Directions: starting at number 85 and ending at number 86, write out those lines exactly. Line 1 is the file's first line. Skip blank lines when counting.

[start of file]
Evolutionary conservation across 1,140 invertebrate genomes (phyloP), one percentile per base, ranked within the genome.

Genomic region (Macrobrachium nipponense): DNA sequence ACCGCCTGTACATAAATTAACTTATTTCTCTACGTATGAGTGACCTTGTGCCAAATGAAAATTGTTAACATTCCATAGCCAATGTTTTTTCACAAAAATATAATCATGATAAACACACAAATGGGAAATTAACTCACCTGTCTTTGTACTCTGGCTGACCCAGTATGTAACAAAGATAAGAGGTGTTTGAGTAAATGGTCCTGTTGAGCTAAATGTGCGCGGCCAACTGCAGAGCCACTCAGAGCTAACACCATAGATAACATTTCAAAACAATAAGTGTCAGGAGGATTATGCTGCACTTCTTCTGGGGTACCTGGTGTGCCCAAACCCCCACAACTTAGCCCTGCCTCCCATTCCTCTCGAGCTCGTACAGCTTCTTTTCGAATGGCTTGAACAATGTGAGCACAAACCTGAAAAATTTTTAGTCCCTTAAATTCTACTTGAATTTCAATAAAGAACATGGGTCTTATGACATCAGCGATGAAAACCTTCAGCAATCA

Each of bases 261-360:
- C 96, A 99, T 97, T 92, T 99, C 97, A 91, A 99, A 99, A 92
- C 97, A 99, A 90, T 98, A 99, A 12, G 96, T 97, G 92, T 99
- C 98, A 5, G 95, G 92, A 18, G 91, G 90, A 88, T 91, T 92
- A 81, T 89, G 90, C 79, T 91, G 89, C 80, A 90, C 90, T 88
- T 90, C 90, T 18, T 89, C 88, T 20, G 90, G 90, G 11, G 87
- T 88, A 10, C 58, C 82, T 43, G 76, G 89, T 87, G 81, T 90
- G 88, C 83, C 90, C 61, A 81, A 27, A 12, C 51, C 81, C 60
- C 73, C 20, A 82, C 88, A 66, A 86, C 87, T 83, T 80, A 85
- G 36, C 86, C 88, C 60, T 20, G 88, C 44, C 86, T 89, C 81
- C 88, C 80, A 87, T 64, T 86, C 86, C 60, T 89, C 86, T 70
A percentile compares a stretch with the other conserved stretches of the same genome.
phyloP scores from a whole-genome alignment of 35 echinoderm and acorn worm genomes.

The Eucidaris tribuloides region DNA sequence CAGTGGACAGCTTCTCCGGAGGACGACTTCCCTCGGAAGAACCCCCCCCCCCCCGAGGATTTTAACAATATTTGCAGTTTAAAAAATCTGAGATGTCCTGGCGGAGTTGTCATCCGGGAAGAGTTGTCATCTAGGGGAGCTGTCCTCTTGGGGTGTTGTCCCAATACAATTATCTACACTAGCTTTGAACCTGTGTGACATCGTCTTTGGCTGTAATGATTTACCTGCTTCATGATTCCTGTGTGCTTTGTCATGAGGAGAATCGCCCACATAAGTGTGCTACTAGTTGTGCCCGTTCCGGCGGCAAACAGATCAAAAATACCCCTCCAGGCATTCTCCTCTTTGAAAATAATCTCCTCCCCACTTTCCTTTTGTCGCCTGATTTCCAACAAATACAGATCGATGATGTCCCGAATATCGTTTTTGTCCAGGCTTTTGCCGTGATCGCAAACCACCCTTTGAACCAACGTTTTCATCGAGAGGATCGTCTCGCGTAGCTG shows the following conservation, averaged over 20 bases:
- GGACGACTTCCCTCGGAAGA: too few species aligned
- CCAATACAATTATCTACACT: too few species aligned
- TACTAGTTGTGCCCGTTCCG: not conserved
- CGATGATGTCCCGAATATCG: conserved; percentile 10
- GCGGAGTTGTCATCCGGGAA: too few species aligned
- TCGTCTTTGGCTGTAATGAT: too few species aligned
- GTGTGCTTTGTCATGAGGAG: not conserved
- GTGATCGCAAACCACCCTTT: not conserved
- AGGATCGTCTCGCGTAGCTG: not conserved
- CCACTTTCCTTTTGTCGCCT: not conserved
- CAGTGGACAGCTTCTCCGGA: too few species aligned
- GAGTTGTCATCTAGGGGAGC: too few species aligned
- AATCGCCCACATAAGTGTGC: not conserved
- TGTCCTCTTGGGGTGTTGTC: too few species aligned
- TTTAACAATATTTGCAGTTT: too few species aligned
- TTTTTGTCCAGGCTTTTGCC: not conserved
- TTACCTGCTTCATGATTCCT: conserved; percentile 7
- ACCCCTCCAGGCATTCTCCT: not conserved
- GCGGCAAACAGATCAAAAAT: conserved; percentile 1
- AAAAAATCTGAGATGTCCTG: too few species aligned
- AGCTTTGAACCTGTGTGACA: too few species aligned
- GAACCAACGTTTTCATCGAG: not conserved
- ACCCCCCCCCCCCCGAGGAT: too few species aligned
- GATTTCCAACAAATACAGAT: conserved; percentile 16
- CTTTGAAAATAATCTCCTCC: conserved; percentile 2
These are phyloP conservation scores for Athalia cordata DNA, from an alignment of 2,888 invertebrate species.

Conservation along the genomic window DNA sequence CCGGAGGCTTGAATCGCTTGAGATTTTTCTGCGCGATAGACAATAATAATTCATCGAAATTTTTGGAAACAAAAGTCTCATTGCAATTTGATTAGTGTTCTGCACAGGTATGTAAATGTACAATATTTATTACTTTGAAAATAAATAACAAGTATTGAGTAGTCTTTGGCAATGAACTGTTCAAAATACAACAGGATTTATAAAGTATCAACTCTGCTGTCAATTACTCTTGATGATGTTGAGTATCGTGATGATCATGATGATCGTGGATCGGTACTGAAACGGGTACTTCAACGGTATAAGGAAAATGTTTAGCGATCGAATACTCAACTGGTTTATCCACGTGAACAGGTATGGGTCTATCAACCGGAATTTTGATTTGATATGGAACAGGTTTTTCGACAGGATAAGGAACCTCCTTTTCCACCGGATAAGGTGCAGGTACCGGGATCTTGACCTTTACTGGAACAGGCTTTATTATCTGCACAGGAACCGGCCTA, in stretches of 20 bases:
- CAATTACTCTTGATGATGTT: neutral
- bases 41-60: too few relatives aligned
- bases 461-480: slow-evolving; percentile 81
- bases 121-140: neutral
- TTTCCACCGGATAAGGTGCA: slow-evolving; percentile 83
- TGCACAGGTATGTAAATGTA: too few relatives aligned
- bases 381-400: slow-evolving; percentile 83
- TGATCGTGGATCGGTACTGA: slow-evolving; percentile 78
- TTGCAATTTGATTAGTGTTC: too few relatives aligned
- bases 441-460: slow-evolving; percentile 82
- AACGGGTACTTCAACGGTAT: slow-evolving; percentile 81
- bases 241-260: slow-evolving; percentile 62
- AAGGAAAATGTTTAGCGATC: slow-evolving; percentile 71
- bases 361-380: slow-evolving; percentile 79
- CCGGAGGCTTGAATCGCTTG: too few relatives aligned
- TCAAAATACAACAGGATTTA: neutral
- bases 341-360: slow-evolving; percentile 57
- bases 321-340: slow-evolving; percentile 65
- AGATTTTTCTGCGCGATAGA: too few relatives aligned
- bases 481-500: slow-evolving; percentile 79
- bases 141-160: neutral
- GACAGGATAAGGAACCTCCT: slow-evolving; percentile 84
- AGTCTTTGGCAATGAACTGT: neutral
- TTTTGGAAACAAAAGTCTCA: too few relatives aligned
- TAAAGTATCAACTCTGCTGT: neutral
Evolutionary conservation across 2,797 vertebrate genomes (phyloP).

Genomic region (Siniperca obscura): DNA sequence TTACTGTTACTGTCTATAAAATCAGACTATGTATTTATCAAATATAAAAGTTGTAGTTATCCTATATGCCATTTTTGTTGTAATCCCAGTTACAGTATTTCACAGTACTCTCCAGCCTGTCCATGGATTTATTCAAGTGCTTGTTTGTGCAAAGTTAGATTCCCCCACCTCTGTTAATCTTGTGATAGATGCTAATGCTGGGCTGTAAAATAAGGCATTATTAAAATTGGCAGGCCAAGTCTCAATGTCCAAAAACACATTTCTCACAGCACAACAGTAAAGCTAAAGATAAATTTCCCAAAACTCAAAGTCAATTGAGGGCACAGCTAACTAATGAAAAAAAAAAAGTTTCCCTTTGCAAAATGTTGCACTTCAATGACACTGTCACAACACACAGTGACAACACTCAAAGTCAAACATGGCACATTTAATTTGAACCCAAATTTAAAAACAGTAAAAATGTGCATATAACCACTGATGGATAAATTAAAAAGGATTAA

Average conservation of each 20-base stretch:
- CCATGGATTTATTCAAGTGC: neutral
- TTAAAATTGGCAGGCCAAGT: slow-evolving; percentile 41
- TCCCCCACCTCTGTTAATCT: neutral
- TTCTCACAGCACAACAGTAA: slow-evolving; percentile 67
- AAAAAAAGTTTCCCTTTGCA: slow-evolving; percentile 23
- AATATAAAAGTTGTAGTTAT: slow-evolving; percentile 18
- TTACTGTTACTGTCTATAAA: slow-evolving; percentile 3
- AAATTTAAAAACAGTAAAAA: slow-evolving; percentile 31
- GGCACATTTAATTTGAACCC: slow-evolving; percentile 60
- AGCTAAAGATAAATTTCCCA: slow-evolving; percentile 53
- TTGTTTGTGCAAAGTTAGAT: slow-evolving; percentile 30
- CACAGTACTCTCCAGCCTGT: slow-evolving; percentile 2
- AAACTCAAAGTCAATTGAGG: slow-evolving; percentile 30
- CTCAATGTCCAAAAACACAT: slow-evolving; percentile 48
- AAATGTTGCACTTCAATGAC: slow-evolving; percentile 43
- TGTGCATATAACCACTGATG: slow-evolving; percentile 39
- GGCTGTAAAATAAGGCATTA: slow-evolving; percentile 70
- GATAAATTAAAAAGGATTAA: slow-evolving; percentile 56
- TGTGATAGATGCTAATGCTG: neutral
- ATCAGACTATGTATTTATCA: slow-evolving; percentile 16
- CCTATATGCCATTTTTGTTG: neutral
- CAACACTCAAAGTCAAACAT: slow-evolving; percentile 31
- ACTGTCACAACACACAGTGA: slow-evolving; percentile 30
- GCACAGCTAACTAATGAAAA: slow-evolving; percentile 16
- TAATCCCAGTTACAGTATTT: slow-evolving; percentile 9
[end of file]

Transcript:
- CTCAATGTCCAAAAACACAT: slow-evolving; percentile 48
- AAATGTTGCACTTCAATGAC: slow-evolving; percentile 43